We grew up with a myth. The myth says: Work hard to be “better.” Better than everyone else. Better than the other students in our classroom. In your career, be better than our competition… because that’s how to be the best. I’d like to end this myth right here. Your competitive advantage is NOT the way in which you are incrementally better than the competition.

She goes on to describe the benefits of competing not on price or efficacy of our product or fancier new marketing or technology, but by identifying and deploying our unique advantages.

"Different is better than better."

Be still, my beating heart. I feel like I can sprint through a wall just hearing that, don’t you? I think, “HELLZ TO THE YEAH! I’m gonna be different! I’m gonna do things MY way! I see you, Frank Sinatra! In fact, I’m so excited, I don’t even care that I just used the phrase HELLZ TO THE YEAH in public! Let’s do this thang! WOOOO!!!!”


Then those questions creep in.

How are we different?

Also, are we different enough?

Also, are we different in some absolute, final sense, or must we keep finding different ways to be different over time?

Also, is our different a different that others really want?

Also, how do we achieve THAT?



It’s hard for me to admit, and it may even border on controversial (settle down), but maybe being different isn't really the goal. In fact, without those pesky, nuanced things — the right mentality and the right strategy — we our thinking might be incomplete and dangerous.

It's incomplete because the goal is indeed to be welcome, not merely unconventional. Our work has to, yanno ... work. I could deliver my keynote speeches with my back turned to the audience for an hour. I'd be different. I’d also be terrible.

Unfortunately, saying "different-and-welcome is better than better" isn't all that tweetable. Still, I think a vastly underrated skill when crafting a career or company is knowing what to change and what to keep as we evolve our way forward. That’s how we can consistently create something different and avoid the real enemy in this exploration: stagnation.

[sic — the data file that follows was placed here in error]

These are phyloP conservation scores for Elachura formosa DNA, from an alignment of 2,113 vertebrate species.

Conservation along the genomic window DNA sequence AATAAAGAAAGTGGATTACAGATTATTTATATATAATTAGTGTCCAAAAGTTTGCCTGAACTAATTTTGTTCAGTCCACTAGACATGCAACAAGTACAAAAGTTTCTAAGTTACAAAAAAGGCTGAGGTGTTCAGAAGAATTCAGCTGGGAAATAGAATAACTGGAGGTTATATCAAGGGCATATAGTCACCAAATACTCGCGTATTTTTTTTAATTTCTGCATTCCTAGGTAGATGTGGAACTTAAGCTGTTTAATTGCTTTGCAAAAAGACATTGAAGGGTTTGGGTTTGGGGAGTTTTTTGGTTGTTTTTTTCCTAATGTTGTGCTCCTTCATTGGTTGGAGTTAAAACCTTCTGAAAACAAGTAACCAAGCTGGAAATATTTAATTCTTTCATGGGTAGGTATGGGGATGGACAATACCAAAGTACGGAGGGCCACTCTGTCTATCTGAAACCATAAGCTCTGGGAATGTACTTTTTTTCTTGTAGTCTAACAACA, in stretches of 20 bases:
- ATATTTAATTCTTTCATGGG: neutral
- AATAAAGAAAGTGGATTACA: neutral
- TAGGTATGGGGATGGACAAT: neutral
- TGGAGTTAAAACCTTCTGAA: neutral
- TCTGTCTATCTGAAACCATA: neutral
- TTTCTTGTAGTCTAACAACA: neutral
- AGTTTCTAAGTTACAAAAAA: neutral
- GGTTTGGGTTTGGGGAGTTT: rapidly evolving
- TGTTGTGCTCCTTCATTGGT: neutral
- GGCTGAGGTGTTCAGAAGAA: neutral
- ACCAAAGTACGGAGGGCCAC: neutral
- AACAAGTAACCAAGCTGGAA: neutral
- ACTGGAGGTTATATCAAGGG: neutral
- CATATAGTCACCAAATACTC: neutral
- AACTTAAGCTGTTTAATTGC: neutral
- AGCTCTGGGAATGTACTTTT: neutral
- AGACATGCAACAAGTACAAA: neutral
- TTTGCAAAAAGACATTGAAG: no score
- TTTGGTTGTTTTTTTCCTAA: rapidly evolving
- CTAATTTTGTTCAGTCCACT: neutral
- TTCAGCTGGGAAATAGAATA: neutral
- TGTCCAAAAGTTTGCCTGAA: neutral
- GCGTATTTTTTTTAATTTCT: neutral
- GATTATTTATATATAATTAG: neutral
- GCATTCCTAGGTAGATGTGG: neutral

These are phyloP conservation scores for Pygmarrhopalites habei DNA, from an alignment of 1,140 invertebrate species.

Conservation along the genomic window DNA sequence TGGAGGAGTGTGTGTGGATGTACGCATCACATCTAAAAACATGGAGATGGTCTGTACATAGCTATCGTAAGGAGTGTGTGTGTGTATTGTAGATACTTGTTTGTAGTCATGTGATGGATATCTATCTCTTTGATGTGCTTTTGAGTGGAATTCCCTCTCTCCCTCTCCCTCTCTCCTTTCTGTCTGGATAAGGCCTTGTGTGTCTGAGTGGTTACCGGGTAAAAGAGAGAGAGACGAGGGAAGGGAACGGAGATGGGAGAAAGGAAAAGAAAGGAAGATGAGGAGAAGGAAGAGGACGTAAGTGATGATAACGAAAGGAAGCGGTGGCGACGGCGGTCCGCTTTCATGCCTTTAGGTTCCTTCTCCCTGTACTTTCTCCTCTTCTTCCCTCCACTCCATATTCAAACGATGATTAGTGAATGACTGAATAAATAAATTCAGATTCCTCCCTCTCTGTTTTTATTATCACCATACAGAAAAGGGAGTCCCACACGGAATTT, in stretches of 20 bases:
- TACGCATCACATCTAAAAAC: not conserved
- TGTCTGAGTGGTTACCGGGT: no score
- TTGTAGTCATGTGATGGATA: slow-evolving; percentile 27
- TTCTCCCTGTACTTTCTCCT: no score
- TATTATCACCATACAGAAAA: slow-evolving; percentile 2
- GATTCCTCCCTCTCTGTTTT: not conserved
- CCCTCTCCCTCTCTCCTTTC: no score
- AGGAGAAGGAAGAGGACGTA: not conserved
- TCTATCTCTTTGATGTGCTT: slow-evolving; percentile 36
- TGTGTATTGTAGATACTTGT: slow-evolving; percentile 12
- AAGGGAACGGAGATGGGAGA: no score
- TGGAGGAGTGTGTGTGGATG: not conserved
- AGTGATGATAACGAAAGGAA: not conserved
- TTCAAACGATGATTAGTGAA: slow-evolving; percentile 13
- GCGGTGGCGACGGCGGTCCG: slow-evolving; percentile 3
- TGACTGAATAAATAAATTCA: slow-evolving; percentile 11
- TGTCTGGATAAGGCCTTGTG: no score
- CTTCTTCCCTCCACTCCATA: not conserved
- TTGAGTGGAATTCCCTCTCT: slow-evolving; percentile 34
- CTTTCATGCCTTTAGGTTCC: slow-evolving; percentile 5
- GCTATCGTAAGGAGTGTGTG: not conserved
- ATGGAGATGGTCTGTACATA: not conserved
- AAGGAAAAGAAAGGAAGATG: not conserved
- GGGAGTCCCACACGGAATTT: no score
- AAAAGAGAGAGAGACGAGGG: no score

Next, aiming to be “different” might actually be dangerous too. When we want to be different, we’re forced to answer one implied question that informs all our actions: "Different from whom?" Answer: The competition. But that’s never where we should start or focus our efforts. That’s a reactive, incremental way to craft our careers and companies. At best, that approach leads us to achieve what Sally Hogshead calls “a flimsy advantage that can be toppled in a millisecond by someone with a bigger following.”

What If We Focused on Being Refreshing Instead?

What if we found a smart, strategic way to continually refresh our work? What if we focused on feeling refreshing, not different?

Aiming to be refreshing, like aiming to be different, forces us to answer an implied questoin. However, this question focuses the work on something better than the competition. Rather than ask, “Different from whom?” we must ask, “Refreshing TO whom?” Answer: The customer. The audience. The client. The team. The community. The people we aim to serve.